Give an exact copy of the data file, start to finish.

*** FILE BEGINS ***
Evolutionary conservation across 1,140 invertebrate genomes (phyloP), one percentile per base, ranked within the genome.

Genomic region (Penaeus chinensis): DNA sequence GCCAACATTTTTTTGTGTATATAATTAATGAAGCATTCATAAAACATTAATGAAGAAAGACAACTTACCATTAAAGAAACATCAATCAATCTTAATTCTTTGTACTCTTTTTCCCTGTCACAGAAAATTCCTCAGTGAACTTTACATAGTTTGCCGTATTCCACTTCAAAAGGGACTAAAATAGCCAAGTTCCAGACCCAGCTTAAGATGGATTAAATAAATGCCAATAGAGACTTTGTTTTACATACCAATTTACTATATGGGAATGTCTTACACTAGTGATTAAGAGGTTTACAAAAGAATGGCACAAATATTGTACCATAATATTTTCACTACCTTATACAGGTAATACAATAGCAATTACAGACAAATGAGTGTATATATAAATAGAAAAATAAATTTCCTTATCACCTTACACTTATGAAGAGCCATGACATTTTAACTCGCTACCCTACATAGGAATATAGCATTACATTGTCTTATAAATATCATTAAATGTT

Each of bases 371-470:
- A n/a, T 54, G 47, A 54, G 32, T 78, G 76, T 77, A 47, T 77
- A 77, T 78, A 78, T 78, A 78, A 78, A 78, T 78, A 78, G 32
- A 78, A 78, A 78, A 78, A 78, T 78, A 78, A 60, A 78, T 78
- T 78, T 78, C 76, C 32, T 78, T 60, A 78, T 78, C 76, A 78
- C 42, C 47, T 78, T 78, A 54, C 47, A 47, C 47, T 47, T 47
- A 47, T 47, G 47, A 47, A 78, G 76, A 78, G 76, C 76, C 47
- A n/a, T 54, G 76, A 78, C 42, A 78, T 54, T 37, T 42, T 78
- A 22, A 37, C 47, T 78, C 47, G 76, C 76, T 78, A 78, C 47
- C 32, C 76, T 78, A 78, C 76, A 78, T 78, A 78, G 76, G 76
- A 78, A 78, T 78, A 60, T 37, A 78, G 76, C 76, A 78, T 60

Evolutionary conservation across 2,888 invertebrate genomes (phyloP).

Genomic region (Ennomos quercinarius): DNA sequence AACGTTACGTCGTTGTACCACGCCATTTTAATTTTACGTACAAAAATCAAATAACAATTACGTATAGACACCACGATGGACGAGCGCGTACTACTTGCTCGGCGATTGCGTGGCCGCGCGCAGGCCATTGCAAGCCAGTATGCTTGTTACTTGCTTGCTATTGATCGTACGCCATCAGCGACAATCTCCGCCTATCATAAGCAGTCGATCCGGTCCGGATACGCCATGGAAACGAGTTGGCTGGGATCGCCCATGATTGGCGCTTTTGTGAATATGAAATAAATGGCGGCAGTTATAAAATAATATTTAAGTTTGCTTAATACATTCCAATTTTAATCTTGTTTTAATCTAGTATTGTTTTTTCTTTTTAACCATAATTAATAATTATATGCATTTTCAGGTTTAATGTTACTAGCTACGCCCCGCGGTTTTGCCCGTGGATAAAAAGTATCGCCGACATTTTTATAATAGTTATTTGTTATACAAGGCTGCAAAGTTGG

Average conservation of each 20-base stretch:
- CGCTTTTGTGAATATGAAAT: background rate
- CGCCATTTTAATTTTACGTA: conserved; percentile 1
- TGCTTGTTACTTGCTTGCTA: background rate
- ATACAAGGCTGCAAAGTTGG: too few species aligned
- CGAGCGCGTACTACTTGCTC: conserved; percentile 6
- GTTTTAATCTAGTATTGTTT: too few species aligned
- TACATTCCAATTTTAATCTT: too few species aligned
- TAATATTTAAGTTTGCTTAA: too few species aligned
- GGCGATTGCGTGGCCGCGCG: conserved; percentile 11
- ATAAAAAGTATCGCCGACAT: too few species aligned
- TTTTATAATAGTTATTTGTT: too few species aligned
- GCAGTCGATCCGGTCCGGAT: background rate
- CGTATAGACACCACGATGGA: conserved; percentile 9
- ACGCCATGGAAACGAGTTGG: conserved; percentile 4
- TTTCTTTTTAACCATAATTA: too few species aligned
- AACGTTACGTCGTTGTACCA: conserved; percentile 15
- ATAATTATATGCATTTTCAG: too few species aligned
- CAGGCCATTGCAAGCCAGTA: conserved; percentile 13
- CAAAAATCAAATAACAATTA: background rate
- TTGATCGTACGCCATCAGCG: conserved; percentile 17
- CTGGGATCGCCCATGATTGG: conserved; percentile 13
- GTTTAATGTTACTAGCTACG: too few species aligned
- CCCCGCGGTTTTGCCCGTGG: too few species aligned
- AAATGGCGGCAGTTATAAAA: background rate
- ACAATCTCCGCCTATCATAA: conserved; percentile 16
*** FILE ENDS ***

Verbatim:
Evolutionary conservation across 1,140 invertebrate genomes (phyloP), one percentile per base, ranked within the genome.

Genomic region (Penaeus chinensis): DNA sequence GCCAACATTTTTTTGTGTATATAATTAATGAAGCATTCATAAAACATTAATGAAGAAAGACAACTTACCATTAAAGAAACATCAATCAATCTTAATTCTTTGTACTCTTTTTCCCTGTCACAGAAAATTCCTCAGTGAACTTTACATAGTTTGCCGTATTCCACTTCAAAAGGGACTAAAATAGCCAAGTTCCAGACCCAGCTTAAGATGGATTAAATAAATGCCAATAGAGACTTTGTTTTACATACCAATTTACTATATGGGAATGTCTTACACTAGTGATTAAGAGGTTTACAAAAGAATGGCACAAATATTGTACCATAATATTTTCACTACCTTATACAGGTAATACAATAGCAATTACAGACAAATGAGTGTATATATAAATAGAAAAATAAATTTCCTTATCACCTTACACTTATGAAGAGCCATGACATTTTAACTCGCTACCCTACATAGGAATATAGCATTACATTGTCTTATAAATATCATTAAATGTT

Each of bases 371-470:
- A n/a, T 54, G 47, A 54, G 32, T 78, G 76, T 77, A 47, T 77
- A 77, T 78, A 78, T 78, A 78, A 78, A 78, T 78, A 78, G 32
- A 78, A 78, A 78, A 78, A 78, T 78, A 78, A 60, A 78, T 78
- T 78, T 78, C 76, C 32, T 78, T 60, A 78, T 78, C 76, A 78
- C 42, C 47, T 78, T 78, A 54, C 47, A 47, C 47, T 47, T 47
- A 47, T 47, G 47, A 47, A 78, G 76, A 78, G 76, C 76, C 47
- A n/a, T 54, G 76, A 78, C 42, A 78, T 54, T 37, T 42, T 78
- A 22, A 37, C 47, T 78, C 47, G 76, C 76, T 78, A 78, C 47
- C 32, C 76, T 78, A 78, C 76, A 78, T 78, A 78, G 76, G 76
- A 78, A 78, T 78, A 60, T 37, A 78, G 76, C 76, A 78, T 60

Evolutionary conservation across 2,888 invertebrate genomes (phyloP).

Genomic region (Ennomos quercinarius): DNA sequence AACGTTACGTCGTTGTACCACGCCATTTTAATTTTACGTACAAAAATCAAATAACAATTACGTATAGACACCACGATGGACGAGCGCGTACTACTTGCTCGGCGATTGCGTGGCCGCGCGCAGGCCATTGCAAGCCAGTATGCTTGTTACTTGCTTGCTATTGATCGTACGCCATCAGCGACAATCTCCGCCTATCATAAGCAGTCGATCCGGTCCGGATACGCCATGGAAACGAGTTGGCTGGGATCGCCCATGATTGGCGCTTTTGTGAATATGAAATAAATGGCGGCAGTTATAAAATAATATTTAAGTTTGCTTAATACATTCCAATTTTAATCTTGTTTTAATCTAGTATTGTTTTTTCTTTTTAACCATAATTAATAATTATATGCATTTTCAGGTTTAATGTTACTAGCTACGCCCCGCGGTTTTGCCCGTGGATAAAAAGTATCGCCGACATTTTTATAATAGTTATTTGTTATACAAGGCTGCAAAGTTGG

Average conservation of each 20-base stretch:
- CGCTTTTGTGAATATGAAAT: background rate
- CGCCATTTTAATTTTACGTA: conserved; percentile 1
- TGCTTGTTACTTGCTTGCTA: background rate
- ATACAAGGCTGCAAAGTTGG: too few species aligned
- CGAGCGCGTACTACTTGCTC: conserved; percentile 6
- GTTTTAATCTAGTATTGTTT: too few species aligned
- TACATTCCAATTTTAATCTT: too few species aligned
- TAATATTTAAGTTTGCTTAA: too few species aligned
- GGCGATTGCGTGGCCGCGCG: conserved; percentile 11
- ATAAAAAGTATCGCCGACAT: too few species aligned
- TTTTATAATAGTTATTTGTT: too few species aligned
- GCAGTCGATCCGGTCCGGAT: background rate
- CGTATAGACACCACGATGGA: conserved; percentile 9
- ACGCCATGGAAACGAGTTGG: conserved; percentile 4
- TTTCTTTTTAACCATAATTA: too few species aligned
- AACGTTACGTCGTTGTACCA: conserved; percentile 15
- ATAATTATATGCATTTTCAG: too few species aligned
- CAGGCCATTGCAAGCCAGTA: conserved; percentile 13
- CAAAAATCAAATAACAATTA: background rate
- TTGATCGTACGCCATCAGCG: conserved; percentile 17
- CTGGGATCGCCCATGATTGG: conserved; percentile 13
- GTTTAATGTTACTAGCTACG: too few species aligned
- CCCCGCGGTTTTGCCCGTGG: too few species aligned
- AAATGGCGGCAGTTATAAAA: background rate
- ACAATCTCCGCCTATCATAA: conserved; percentile 16